November 3, 2006 PRINT Bookmark and Share


WCHA Teams Yearn For Originality

by Chris Dilks/Columnist

Early in the hockey season, some teams are still searching to find their own identity. But St. Cloud and North Dakota are two teams that don't need to worry about that. They just borrow theirs from other teams.

When the Fighting Sioux take on the Huskies this weekend in St. Cloud, it will be a fierce battle between two WCHA rivals. But to the untrained eye, it's going to look more like a battle between two teams from the Original Six.

The Native American head logo on the front of North Dakota's jersey has drawn scorn from political activists and the NCAA because they view the logo as insensitive to Native Americans. But how come nobody is offended that the logo looks almost exactly like the Chicago Blackhawks logo? The Sioux have made some minor changes so that it's not exactly the same, but the two are close enough. Maybe people wouldn't have such a problem with the logo is North Dakota hadn't taken their logo from one of the worst franchises in hockey.

North Dakota's opponents for this weekend, St. Cloud, went in a different direction. They decided that if they were going to rip off a logo, why not steal from the best? St. Cloud chose to take the famed logo of the Montreal Canadiens, change the H in the middle to an ST and slap it on their jerseys. Some may find it a bit presumptuous that a team that has yet to win an NCAA tournament game would use the logo of a 23-time Stanley Cup champion, but the Huskies apparently have no problem looking like Les Habitants.

This blatant copy-catting goes deeper than the primary logos though. The shoulders of North Dakota's jerseys features an interlocking N and D, which is one of the school's secondary logos. School rules, however, say that the interlocking ND must be adjacent to another University trademark. Why? Because the University of Notre Dame uses the same interlocking logo, and has done so for much longer than North Dakota, so they own the trademark to it.

The rest of St. Cloud's logos are fine, but then there is the issue of their nickname itself. St. Cloud has gone through nicknames like Kleenex throughout much of their history, and most of them were awful. According to the schools web site, early nicknames included "Normals" (Who are we kidding here? You're from St. Cloud), "Teachers" (Could be scary, but overall pretty wimpy), "Bear Cats" (I'm sorry, but you need to pick one animal and stick with it), "Peds" (I actually think they meant the candy, but misspelled it) and "Flying Clouds" (He was like the easiest bad guy to beat in Super Mario Bros.).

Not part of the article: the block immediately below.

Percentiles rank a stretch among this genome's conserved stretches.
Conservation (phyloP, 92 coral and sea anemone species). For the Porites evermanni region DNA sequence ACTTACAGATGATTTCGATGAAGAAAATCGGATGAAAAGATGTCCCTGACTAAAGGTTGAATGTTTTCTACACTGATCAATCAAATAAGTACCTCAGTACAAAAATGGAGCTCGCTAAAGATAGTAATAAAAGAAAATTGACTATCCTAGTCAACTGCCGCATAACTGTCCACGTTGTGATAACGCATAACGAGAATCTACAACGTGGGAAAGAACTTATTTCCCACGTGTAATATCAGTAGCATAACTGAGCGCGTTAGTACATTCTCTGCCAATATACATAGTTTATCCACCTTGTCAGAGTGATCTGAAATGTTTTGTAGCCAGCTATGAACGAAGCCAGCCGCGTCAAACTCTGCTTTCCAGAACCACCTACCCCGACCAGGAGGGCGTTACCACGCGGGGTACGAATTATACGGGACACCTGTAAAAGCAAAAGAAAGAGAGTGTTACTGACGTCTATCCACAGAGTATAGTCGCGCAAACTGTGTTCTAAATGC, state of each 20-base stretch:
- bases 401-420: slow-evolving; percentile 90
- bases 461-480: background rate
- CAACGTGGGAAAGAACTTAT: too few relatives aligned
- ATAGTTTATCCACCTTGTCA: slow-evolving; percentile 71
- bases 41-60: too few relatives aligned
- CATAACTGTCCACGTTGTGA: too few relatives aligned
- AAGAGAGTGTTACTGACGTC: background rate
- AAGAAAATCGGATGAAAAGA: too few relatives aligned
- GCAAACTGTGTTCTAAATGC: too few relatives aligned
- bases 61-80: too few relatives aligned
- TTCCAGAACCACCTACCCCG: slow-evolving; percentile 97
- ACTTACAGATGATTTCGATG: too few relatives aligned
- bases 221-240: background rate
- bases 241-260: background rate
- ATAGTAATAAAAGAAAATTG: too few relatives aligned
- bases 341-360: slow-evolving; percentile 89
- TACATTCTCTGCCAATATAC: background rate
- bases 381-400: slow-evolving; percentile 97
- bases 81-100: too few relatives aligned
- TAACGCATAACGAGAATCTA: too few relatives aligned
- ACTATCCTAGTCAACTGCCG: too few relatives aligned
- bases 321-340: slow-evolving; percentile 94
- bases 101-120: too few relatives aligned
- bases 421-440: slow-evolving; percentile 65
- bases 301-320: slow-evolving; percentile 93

The only problem with the Husky nickname is that when St. Cloud came into the WCHA in 1990, there was already a team in the conference that was nicknamed the Huskies, in Michigan Tech. It's extremely rare for two teams in the same conference to share a common nickname. At least the Saskatchewan Roughriders and Ottawa Rough Riders had the decency to separate their nicknames with a space.

It should be noted that these aren't the only two WCHA schools to suffer from this lack of originality. Minnesota State Mankato has gone through a series of different cow logos over the past few years, before settling on a near carbon copy of the Chicago Bulls logo. They also share a common nickname with their North Central Conference rivals Nebraska-Omaha.

Then again, maybe it's for the best that these teams weren't more original with their logos and nicknames. The WCHA is known for great hockey, but doesn't have the greatest track record when it comes to the artistic side of things. I mean, what exactly is a Seawolf? It's tough to be intimidated by something that doesn't even exist. And wouldn't the world have been a better place if Denver had borrowed somebody else's logo instead of using the ugly and confusing jelly donut design on their current uniforms?

North Dakota and St. Cloud should be a hard fought series this weekend for key WCHA points. Both teams will be working hard to make a name for themselves this season, even if they'll be doing it wearing somebody else's logo.

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